Michael Schumacher made a comment last week about Formula 1 concerning itself with safety and then accepting that you forget about it once a year in Monte Carlo. And the world is a better place because we do.
I can remember reading an AUTOSPORT race report where drivers suggested that Monaco was their most physically taxing race. And, watching cars exiting Casino Square, the reporter noted that the grip level was many times greater than, say, Jochen Rindt had when he drove that sensational 1970 race in a Lotus 49. The effects on the driver and his neck were commensurately greater, too. And this was 1982...
This year's race is the 70th running and you can't help wonder what Monaco will serve up this time, in the light of the first five races of the season.
For me, it all started in 1969. Can't think how, but aged just eight I was already a Jackie Stewart fan and somehow, given the lack of coverage back then, had ascertained that JYS had won the first two grands prix of the year.
Monaco was the third and there was coverage on the BBC. Not the full race or anything like that, you understand, but 20-minute snippets here and there.
It was a case of taking time-outs in between helping my mother wallpaper my bedroom. Stewart's Matra broke early and it was left to Piers Courage in Frank Williams' Brabham to gamely but unsuccessfully try to stop Graham Hill taking his fifth win in the Principality.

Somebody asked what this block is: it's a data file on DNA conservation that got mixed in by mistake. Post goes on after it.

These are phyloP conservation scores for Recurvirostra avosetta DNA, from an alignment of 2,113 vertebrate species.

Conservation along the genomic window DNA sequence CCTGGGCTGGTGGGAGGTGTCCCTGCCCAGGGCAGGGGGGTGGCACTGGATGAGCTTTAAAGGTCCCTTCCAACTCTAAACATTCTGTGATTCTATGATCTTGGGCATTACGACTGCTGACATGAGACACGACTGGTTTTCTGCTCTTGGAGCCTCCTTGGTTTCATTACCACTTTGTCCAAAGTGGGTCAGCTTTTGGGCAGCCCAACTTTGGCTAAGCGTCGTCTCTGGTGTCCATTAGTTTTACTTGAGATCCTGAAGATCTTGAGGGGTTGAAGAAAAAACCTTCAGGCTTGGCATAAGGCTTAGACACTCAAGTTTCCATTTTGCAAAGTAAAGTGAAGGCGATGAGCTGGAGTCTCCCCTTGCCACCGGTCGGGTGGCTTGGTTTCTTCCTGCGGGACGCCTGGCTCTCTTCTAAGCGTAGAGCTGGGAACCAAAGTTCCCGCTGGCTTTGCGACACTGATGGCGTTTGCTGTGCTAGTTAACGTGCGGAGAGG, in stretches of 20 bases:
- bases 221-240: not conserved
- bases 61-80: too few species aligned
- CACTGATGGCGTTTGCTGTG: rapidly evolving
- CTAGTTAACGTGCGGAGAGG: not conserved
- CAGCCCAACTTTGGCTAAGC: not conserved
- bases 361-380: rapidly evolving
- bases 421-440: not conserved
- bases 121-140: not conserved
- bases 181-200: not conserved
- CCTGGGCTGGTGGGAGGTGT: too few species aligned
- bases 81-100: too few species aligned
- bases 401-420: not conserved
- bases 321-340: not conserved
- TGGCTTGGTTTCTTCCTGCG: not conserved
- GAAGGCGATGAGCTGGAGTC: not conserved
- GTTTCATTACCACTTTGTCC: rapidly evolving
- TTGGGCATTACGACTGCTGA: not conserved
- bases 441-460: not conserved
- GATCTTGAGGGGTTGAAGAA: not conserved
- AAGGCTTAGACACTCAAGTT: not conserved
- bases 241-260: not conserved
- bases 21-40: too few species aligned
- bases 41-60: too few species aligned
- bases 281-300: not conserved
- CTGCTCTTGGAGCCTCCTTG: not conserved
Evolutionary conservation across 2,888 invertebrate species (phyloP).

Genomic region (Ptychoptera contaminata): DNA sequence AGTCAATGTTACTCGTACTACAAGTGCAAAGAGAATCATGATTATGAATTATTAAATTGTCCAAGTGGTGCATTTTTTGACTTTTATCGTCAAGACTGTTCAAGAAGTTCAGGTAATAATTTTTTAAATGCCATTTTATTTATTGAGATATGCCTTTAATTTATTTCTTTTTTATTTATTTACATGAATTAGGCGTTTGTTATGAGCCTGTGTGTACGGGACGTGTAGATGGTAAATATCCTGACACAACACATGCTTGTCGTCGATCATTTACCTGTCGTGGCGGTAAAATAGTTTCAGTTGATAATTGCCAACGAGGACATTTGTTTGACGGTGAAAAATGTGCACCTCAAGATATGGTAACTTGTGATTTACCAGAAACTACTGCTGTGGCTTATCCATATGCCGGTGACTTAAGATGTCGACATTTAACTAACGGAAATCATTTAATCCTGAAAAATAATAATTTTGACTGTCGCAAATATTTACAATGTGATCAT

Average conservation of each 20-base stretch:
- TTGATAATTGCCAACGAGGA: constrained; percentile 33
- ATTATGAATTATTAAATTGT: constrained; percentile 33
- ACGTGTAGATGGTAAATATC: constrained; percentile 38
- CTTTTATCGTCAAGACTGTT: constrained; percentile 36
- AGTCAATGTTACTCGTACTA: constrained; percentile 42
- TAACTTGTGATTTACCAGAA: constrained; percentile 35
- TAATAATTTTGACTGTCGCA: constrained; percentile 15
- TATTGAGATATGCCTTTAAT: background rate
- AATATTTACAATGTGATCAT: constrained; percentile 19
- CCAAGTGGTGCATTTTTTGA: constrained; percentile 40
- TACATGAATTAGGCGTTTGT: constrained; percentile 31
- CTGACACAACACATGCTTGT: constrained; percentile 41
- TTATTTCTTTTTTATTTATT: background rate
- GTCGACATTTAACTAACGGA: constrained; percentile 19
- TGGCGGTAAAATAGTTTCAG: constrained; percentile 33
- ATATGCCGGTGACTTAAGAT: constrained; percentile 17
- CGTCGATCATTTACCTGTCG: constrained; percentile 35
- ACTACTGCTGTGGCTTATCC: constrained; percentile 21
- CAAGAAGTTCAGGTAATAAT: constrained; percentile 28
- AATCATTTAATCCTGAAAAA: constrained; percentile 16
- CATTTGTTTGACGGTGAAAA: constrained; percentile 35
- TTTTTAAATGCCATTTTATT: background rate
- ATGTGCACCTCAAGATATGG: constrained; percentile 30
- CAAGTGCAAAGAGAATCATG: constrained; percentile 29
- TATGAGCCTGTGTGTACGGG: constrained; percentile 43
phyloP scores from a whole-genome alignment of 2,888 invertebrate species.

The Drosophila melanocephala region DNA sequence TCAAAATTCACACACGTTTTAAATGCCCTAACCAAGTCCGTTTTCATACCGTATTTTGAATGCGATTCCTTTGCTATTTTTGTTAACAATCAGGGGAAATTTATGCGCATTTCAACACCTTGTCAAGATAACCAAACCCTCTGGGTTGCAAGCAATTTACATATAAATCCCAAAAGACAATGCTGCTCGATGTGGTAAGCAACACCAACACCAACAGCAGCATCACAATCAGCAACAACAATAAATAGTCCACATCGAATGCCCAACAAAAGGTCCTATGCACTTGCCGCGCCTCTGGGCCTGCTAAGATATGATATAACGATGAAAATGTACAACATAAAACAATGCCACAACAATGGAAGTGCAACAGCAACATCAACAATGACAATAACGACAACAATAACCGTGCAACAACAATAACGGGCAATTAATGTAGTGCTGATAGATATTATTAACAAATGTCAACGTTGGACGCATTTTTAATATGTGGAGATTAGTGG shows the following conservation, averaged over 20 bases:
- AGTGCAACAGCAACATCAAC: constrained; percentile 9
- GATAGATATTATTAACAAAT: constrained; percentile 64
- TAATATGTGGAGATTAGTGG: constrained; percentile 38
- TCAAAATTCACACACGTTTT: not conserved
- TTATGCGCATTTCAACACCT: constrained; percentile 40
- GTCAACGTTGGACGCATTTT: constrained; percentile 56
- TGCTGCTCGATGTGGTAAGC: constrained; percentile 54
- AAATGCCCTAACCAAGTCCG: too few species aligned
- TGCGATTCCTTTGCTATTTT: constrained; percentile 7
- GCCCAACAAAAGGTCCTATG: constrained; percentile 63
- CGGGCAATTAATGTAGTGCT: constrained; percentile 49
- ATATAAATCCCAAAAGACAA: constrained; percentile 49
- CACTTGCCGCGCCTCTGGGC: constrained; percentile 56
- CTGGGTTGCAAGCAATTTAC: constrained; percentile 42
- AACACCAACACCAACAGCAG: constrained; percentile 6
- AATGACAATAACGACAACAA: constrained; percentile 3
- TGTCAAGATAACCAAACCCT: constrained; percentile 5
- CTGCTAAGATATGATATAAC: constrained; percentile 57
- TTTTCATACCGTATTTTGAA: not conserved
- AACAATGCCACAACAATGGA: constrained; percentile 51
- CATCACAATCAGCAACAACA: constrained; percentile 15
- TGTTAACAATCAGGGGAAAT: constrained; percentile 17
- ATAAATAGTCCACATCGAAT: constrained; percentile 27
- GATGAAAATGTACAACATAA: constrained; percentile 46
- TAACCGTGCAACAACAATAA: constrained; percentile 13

Beltoise was a shock Monaco winner in 1972 © LAT
After that epic Rindt win in 1970 it was all a bit dull until '78 - although I'm sure Jean-Pierre Beltoise doesn't agree - when Niki Lauda drove a race that was reminiscent of countryman Rindt's eight years earlier, when Jochen won on the last lap as Jack Brabham crashed at the hairpin.
Except that Niki didn't win. In fact, to my mind he blew it on Saturday when he did two early qualifying laps and then climbed out of his Brabham BT46 and pronounced that he couldn't go any quicker.
Carlos Reutemann's Ferrari looked untouchable on 1m28.35s, and Lauda had done 1m28.84s. Then in the dying seconds, Lauda's team-mate John Watson went a hundredth quicker than the Austrian. 'Wattie' had put the BT45 on pole the previous year and obviously knew what he was doing around Monaco, so Niki was left with egg on his face.